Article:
The cost of gassing up is higher than ever these days, and one money-saving option may be to opt for generic gas rather than name brands.
Even though the average motorist with a mid-size car could save up to a $100 a year by filling up with generic, many people wonder about the quality of no-name brands.
At one station in Maryland, a Mobil station was charging $2.62 a gallon, 20 cents more than the generic Liberty station across the street.
A joint study by ABC News and the Maryland State Comptroller's Office examined the difference between name brand and generic gas. Chemists at the Maryland Fuel Testing Laboratory conducted a battery of tests: They verified that the gas was formulated correctly for the season, checked for contaminants like excessive sediments or diesel accidentally mixed with the gas, and they ran the gas through an elaborate engine to ensure that it was all the same 87 octane level.
Here's some good news for consumer: Regular and discount gas are basically similar.
"By and large, it's one and the same," said Bob Crawford of the Maryland Fuel Testing Lab. "You will find results will almost mirror each other. There are going to be slight variations, but gasoline is gasoline."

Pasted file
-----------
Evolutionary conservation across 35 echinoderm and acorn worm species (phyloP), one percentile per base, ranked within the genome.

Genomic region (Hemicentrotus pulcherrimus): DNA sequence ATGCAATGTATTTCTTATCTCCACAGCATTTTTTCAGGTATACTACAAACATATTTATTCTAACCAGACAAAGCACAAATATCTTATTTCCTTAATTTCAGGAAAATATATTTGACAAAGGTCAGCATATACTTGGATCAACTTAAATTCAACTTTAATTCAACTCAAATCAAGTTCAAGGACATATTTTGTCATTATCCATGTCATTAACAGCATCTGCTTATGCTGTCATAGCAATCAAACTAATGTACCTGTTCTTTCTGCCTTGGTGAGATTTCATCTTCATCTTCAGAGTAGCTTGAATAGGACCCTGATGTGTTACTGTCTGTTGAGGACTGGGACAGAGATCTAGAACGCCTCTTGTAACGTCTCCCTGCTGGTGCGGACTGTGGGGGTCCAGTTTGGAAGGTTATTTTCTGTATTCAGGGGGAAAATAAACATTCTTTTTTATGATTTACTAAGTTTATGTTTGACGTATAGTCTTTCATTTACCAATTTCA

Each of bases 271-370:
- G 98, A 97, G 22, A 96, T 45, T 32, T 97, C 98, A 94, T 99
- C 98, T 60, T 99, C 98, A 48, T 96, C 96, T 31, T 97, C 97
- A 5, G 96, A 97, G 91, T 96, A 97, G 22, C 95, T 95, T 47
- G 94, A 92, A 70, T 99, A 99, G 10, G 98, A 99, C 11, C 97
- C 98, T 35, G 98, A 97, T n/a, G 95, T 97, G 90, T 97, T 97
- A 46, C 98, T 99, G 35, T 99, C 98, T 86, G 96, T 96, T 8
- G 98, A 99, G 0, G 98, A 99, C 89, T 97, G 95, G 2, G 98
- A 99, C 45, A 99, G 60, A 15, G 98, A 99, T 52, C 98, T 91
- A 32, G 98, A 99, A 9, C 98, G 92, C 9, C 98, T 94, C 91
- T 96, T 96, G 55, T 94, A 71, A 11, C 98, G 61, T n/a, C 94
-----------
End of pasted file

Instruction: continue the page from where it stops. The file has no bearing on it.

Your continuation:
The primary difference between competing brands is the amount of detergent the distributors add to it. Even still, the difference is generally minor: The EPA requires all gas to have a minimum amount of detergent to keep a car's engine clean.
"You would be paying for brand loyalty, primarily," said Crawford, explaining why brand name gas costs more. "Some people feel more comfortable dealing with a particular brand."
Crawford, who has been studying fuel for 36 years, uses whatever gas is the cheapest. Some cars require premium gas, but generally, regular is fine.
Brands like Mobil and Sunoco keep their gas formulas secret, but Mobil says it adds at least twice the amount of detergent as generic gas, and that it adds the same amount to all three grades of gas.